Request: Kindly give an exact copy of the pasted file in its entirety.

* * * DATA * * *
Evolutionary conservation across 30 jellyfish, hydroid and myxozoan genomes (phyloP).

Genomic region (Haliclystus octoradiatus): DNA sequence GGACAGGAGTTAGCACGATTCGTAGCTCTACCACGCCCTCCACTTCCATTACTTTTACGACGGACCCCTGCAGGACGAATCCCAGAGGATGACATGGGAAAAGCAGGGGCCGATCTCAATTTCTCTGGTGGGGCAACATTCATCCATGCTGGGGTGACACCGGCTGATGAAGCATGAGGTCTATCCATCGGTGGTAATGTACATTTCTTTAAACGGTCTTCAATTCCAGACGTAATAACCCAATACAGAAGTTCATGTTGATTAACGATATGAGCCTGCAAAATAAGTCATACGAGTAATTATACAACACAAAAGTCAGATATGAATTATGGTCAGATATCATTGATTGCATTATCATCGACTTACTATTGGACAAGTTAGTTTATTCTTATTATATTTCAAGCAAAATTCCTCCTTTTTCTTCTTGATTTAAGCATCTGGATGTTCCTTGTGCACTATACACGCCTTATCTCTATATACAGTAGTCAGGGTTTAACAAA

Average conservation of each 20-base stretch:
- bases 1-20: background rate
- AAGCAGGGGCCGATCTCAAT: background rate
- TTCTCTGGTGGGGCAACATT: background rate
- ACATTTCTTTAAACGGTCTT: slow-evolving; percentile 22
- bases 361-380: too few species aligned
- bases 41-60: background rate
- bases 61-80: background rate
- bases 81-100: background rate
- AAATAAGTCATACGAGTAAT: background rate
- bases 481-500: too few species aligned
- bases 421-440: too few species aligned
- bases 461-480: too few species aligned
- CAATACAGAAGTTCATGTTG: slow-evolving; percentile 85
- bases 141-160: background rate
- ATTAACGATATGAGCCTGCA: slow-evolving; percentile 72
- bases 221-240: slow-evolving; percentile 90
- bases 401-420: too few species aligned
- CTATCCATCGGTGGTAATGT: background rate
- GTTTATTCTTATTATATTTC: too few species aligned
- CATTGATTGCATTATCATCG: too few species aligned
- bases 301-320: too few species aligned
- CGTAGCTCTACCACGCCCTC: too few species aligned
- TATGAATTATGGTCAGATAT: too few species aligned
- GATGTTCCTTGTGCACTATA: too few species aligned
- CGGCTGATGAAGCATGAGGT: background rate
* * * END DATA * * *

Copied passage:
Evolutionary conservation across 30 jellyfish, hydroid and myxozoan genomes (phyloP).

Genomic region (Haliclystus octoradiatus): DNA sequence GGACAGGAGTTAGCACGATTCGTAGCTCTACCACGCCCTCCACTTCCATTACTTTTACGACGGACCCCTGCAGGACGAATCCCAGAGGATGACATGGGAAAAGCAGGGGCCGATCTCAATTTCTCTGGTGGGGCAACATTCATCCATGCTGGGGTGACACCGGCTGATGAAGCATGAGGTCTATCCATCGGTGGTAATGTACATTTCTTTAAACGGTCTTCAATTCCAGACGTAATAACCCAATACAGAAGTTCATGTTGATTAACGATATGAGCCTGCAAAATAAGTCATACGAGTAATTATACAACACAAAAGTCAGATATGAATTATGGTCAGATATCATTGATTGCATTATCATCGACTTACTATTGGACAAGTTAGTTTATTCTTATTATATTTCAAGCAAAATTCCTCCTTTTTCTTCTTGATTTAAGCATCTGGATGTTCCTTGTGCACTATACACGCCTTATCTCTATATACAGTAGTCAGGGTTTAACAAA

Average conservation of each 20-base stretch:
- bases 1-20: background rate
- AAGCAGGGGCCGATCTCAAT: background rate
- TTCTCTGGTGGGGCAACATT: background rate
- ACATTTCTTTAAACGGTCTT: slow-evolving; percentile 22
- bases 361-380: too few species aligned
- bases 41-60: background rate
- bases 61-80: background rate
- bases 81-100: background rate
- AAATAAGTCATACGAGTAAT: background rate
- bases 481-500: too few species aligned
- bases 421-440: too few species aligned
- bases 461-480: too few species aligned
- CAATACAGAAGTTCATGTTG: slow-evolving; percentile 85
- bases 141-160: background rate
- ATTAACGATATGAGCCTGCA: slow-evolving; percentile 72
- bases 221-240: slow-evolving; percentile 90
- bases 401-420: too few species aligned
- CTATCCATCGGTGGTAATGT: background rate
- GTTTATTCTTATTATATTTC: too few species aligned
- CATTGATTGCATTATCATCG: too few species aligned
- bases 301-320: too few species aligned
- CGTAGCTCTACCACGCCCTC: too few species aligned
- TATGAATTATGGTCAGATAT: too few species aligned
- GATGTTCCTTGTGCACTATA: too few species aligned
- CGGCTGATGAAGCATGAGGT: background rate